As cannabis legislation gradually increases the accessibility of marijuana throughout the nation, more attention is being drawn to the benefits of medical marijuana — and under that umbrella, the effects of medical marijuana on patients suffering from PTSD.
Post-traumatic stress disorder (PTSD) is a brutal condition that affects millions of lives. Trauma can include (but is not limited to) traumatic events while serving in the military, sexual assault, physical assault, catastrophic events, and other forms of abuse. According to the US Department of Veterans Affairs, 7-8% of people will experience PTSD in their lifetime, and roughly 8 million people will develop PTSD at some point in a given year. The effects of PTSD are diverse, ranging from symptoms like nightmares and anxiety to suicide or violence. In recent decades, PTSD patients have reported that cannabis helps relieve many of their symptoms. A handful of studies have been conducted on these claims — notably, one that examines the link between marijuana and a part of the brain called the amygdala, and one that investigates the hypothesis that cannabis can help “overwrite” traumatic memories.
Researchers from Wayne State published a study in the journal Psychopharmacology on the link between cannabis use and changes in threat-processing in the amygdala, a region of the brain linked to emotional responses. An overactive amygdala, which is a feature found in PTSD patients, triggers side effects such as excessive fear, anxiety, and panic attacks. Previous studies have shown that low doses of THC, a cannabinoid found in marijuana, can help reduce the frequency of threat-related amygdala activation. In this experiment, the researchers found that THC reduced the level of amygdala activity during threat processing in adult patients with PTSD. This finding could help expand the medical marijuana market for war veterans and others who have experienced overwhelming trauma. In addition, it could be a useful ally in convincing non-legal states to pass new legislation allowing medical cannabis consumption.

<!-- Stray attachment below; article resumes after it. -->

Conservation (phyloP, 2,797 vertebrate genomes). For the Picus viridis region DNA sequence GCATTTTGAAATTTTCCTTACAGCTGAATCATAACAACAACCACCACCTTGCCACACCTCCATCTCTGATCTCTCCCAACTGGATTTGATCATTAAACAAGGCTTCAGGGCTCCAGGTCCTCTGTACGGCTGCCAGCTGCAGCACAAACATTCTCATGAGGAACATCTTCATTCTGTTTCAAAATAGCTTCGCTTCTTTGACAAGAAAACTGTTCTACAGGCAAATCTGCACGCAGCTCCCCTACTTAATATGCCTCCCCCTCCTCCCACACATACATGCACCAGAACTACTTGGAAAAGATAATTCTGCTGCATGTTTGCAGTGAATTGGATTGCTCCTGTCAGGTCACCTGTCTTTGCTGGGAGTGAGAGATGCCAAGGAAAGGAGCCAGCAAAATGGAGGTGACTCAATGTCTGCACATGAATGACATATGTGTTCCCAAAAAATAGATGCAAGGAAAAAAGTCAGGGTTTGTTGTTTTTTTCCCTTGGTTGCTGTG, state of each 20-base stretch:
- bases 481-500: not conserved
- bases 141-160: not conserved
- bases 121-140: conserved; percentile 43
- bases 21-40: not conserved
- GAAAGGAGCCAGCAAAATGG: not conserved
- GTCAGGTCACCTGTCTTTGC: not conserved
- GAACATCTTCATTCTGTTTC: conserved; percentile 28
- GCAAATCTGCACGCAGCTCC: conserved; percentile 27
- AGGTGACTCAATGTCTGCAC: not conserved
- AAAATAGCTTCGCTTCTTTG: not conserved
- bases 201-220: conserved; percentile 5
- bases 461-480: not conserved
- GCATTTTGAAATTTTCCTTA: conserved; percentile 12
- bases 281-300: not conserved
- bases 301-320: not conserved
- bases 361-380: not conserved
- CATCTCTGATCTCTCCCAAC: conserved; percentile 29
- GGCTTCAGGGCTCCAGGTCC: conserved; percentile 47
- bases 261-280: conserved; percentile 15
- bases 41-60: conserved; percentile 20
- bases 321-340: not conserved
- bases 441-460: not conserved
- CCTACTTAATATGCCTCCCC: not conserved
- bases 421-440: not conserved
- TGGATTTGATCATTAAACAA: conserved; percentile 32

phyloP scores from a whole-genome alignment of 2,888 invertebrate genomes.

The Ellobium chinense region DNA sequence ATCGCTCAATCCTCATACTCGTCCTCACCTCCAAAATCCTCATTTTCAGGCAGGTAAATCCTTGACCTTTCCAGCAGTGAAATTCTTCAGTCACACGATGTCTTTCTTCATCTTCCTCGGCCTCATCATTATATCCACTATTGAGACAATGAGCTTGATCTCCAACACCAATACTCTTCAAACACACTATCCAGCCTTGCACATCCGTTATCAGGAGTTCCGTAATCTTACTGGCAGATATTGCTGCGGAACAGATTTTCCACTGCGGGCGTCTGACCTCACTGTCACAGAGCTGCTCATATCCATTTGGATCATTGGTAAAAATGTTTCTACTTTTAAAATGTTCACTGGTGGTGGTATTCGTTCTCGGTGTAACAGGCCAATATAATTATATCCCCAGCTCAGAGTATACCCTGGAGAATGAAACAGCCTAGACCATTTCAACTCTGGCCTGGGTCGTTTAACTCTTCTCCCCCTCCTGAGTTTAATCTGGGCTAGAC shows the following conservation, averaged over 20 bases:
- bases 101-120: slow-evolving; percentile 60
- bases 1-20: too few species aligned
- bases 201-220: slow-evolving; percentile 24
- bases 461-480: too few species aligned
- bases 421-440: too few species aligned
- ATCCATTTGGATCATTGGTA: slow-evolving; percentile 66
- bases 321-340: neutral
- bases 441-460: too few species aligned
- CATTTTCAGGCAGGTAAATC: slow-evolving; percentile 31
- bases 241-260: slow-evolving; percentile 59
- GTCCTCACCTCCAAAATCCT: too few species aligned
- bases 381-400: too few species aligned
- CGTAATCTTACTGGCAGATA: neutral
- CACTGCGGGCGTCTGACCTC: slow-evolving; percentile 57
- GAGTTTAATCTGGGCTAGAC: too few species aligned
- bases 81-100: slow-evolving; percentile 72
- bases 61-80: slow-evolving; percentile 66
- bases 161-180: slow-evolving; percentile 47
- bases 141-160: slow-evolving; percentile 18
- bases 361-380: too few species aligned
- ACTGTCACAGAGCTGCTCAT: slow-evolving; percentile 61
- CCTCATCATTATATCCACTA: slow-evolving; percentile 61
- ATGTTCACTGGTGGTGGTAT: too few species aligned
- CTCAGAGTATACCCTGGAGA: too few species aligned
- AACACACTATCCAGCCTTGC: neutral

In another study published in BMC Psychology by Brazil’s Federal University at Parana, researchers explored the link between THC and distressing memories. They hypothesized that cannabis could help decrease the level of intensity attached to particularly traumatic events in patients with PTSD. One interesting side effect of PTSD is that it impairs extinction learning, a term used to define gradual detachment of fear with traumatic associations — for example, associating masked people with guns. Additionally, people with PTSD often have impaired endocannabinoid systems. This study found that THC has the unique ability to kickstart the extinction learning process in PTSD patients. In other words, it allows them to slowly decrease memory-related anxiety responses. This finding establishes cannabis as a valuable tool in helping to suppress aversive memories in the medical marijuana field.
Further studies need to be conducted on the relationship between cannabis and PTSD since the field is relatively recent. However, current research is incredibly promising, and marijuana is slowly growing its reputation as a beneficial part of the medical field rather than a threat to be outlawed.
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